Short-term resistance training and the older adult: The effect of varied programmes for the enhancement of muscle strength and functional performance

Henwood, Tim R. and Taaffe, Dennis R. (2006) Short-term resistance training and the older adult: The effect of varied programmes for the enhancement of muscle strength and functional performance. Clinical Physiology and Functional Imaging, 26 5: 305-313. doi:10.1111/j.1475-097X.2006.00695.x


Author Henwood, Tim R.
Taaffe, Dennis R.
Title Short-term resistance training and the older adult: The effect of varied programmes for the enhancement of muscle strength and functional performance
Journal name Clinical Physiology and Functional Imaging   Check publisher's open access policy
ISSN 1475-0961
Publication date 2006
Sub-type Article (original research)
DOI 10.1111/j.1475-097X.2006.00695.x
Volume 26
Issue 5
Start page 305
End page 313
Total pages 9
Editor P. Wollmer
Place of publication Oxford, U.K.
Publisher Blackwell Publishing
Collection year 2006
Language eng
Subject C1
321401 Exercise Physiology
730203 Health related to ageing
Formatted abstract
Although it is well recognized that resistance training is an efficient strategy to enhance physical performance in older adults, less is known about the most effective type of resistive exercise or the role of functional training. This study compared the effectiveness of three varied short-term (8 weeks) training protocols on muscle strength and functional performance in older men and women aged 65–84 years. Participants underwent twice-weekly high-velocity varied-resistance training (HV), twice weekly slow to moderate-velocity constant-resistance training (CT), combined once weekly high-velocity varied-resistance and once weekly gymnasium-based functional training (CB) or no training (CO). Dynamic muscle strength (1RM) of six muscle groups was assessed using isotonic equipment and functional performance by a battery of tests. Following 8 weeks of training, whole-body muscle strength increased (P<0·001) by 22·0 ± 12·5% (mean ± SD), 21·7 ± 11·0% and 26·1 ±14·4% in HV, CT and CB, respectively, compared to CO (−1·8 ± 7·2%). In between group comparisons, only the HV group displayed greater chair rise ability (P =0·010) than the CO group, while differences among groups approached significance for the fast 6-m walk and the stair climb test (P = 0·017 and 0·041 respectively). Within groups, the HV group significantly improved in stair-climbing and chair rise ability (P≤0·001) while CB improved in the fast 6-m walk (P = 0·003) and CT improved their static balance, as assessed by the functional reach test (P<0·001). This study indicates that twice weekly high-velocity resistance training is superior to strength and combined functional and resistance training for improving some power-orientated functional tasks. Although other functional performance improvements were modest among the training protocols, short-term combined once weekly resistance and once weekly functional training in older adults was as effective in enhancing muscle strength as twice-weekly resistance training. These results have important implications for older adults who are unable or unwilling to frequently attend exercise facilities.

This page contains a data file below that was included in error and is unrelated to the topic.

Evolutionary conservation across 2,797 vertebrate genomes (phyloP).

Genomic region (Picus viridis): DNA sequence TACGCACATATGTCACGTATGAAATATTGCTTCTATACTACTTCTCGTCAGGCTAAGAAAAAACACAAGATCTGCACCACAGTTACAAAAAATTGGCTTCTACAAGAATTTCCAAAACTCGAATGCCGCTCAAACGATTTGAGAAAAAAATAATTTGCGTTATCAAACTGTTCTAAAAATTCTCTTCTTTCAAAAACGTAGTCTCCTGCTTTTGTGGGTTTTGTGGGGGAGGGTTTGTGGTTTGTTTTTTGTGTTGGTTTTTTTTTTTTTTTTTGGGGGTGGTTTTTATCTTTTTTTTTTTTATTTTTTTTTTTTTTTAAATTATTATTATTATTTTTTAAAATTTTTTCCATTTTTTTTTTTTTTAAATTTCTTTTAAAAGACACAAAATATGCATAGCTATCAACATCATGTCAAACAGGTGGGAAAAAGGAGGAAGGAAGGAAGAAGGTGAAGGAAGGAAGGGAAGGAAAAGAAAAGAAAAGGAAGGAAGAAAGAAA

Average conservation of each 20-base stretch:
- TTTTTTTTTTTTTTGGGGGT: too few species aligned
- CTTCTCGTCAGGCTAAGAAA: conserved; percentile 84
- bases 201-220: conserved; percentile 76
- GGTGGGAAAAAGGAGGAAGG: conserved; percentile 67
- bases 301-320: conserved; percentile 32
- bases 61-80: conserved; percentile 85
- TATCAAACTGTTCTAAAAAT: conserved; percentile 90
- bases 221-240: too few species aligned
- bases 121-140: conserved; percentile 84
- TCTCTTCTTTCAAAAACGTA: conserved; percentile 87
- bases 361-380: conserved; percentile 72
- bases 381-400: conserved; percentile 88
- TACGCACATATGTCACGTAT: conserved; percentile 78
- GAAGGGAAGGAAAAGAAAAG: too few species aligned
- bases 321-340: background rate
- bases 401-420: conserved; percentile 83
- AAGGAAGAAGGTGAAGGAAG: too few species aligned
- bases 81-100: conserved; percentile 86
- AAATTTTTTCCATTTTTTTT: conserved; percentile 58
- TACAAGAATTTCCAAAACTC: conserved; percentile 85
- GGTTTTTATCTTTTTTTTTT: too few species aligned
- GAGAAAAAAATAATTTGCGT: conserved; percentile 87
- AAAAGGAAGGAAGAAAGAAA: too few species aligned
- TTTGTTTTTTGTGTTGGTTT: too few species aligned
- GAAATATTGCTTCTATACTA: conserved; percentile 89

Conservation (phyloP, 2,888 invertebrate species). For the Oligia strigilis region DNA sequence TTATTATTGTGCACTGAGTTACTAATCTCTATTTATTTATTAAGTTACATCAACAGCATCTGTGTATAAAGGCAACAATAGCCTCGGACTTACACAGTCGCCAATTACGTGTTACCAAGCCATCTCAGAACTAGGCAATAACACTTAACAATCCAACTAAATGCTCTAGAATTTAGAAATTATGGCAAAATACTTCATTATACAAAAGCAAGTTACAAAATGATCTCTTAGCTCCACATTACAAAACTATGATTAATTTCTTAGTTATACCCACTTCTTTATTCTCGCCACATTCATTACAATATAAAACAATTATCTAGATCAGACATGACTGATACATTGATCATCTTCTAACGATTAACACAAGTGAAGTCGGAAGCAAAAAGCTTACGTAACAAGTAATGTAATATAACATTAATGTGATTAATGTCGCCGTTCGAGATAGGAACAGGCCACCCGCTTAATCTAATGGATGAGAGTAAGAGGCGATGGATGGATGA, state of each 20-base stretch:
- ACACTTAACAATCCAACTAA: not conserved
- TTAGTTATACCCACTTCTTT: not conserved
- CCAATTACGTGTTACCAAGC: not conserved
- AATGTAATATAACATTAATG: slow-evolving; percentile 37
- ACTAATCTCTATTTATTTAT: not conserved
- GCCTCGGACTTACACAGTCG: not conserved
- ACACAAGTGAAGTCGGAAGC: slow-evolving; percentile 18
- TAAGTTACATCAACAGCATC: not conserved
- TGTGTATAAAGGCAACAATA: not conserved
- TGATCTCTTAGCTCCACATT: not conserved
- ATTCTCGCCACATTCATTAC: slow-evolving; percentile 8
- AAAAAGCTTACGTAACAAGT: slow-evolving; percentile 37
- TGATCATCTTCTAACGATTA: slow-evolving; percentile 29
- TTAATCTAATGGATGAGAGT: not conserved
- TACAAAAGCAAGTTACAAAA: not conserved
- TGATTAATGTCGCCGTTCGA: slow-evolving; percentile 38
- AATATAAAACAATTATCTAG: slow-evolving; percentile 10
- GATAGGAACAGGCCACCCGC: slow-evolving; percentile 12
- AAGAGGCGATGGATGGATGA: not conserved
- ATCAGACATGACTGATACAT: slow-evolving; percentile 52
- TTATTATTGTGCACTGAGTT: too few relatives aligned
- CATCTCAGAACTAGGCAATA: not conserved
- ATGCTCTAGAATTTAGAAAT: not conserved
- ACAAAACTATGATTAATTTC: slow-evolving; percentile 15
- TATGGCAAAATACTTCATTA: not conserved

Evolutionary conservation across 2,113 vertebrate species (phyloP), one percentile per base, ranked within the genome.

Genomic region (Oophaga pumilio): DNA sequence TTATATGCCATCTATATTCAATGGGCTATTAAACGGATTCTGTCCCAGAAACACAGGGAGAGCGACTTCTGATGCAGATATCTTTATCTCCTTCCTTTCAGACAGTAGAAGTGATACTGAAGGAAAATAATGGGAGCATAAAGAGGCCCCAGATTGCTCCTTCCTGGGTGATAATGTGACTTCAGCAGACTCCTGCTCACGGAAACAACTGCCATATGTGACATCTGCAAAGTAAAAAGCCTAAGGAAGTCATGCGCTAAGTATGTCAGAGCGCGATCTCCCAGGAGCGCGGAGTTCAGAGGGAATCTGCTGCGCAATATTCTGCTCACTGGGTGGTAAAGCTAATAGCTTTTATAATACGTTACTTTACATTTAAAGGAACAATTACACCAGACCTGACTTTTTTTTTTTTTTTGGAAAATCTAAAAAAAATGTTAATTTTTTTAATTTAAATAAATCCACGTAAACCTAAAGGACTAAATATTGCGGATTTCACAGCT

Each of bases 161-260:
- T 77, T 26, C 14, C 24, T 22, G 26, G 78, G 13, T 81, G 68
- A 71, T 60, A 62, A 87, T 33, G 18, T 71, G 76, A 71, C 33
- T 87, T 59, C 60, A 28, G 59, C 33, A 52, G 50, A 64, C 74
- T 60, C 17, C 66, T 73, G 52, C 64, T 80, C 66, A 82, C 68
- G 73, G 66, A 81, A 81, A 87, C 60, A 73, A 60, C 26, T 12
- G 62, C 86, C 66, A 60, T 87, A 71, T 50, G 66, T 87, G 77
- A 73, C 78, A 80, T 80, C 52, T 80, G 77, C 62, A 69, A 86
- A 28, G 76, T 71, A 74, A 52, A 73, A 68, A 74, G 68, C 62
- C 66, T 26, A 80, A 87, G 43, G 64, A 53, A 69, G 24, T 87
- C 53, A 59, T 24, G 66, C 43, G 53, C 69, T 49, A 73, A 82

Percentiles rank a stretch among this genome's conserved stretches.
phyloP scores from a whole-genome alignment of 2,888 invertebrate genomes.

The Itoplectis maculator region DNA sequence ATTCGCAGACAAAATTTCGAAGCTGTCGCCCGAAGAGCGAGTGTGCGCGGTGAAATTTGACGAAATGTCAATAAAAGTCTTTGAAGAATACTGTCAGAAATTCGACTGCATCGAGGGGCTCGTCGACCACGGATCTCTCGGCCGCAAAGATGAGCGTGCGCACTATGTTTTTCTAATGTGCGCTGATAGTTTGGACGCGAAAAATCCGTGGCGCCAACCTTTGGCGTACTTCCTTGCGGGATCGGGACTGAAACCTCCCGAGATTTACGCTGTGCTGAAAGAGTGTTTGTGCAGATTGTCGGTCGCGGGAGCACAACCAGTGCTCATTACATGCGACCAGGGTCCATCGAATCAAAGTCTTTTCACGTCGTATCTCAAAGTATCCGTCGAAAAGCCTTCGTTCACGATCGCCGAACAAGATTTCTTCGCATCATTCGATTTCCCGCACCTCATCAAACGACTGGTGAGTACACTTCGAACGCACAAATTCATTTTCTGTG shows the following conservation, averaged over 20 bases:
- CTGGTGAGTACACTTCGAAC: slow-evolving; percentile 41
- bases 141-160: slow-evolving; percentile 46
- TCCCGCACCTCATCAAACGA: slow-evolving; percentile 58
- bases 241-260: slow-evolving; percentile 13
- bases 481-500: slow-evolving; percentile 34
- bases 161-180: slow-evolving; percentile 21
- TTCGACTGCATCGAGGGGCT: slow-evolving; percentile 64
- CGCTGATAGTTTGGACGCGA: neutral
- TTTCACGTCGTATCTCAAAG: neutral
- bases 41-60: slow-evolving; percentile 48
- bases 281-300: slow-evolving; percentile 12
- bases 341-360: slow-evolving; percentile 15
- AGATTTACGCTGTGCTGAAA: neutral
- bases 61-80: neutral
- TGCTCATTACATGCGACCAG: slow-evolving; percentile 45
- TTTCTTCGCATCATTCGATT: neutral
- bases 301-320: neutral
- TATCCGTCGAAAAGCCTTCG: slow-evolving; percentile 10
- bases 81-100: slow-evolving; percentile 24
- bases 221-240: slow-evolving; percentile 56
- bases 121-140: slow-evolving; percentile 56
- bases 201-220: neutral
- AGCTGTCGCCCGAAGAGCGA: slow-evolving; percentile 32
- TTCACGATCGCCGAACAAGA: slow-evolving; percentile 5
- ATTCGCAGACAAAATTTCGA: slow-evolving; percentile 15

Keyword Functional Ability
Gymnasium-based
High-velocity
Muscle Function
Physiology
Physical Performance
High-intensity
Skeletal-muscle
Women
Power
Exercise
People
Men
Mobility
Q-Index Code C1
Q-Index Status Provisional Code
Institutional Status UQ

 
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Created: Wed, 15 Aug 2007, 09:13:38 EST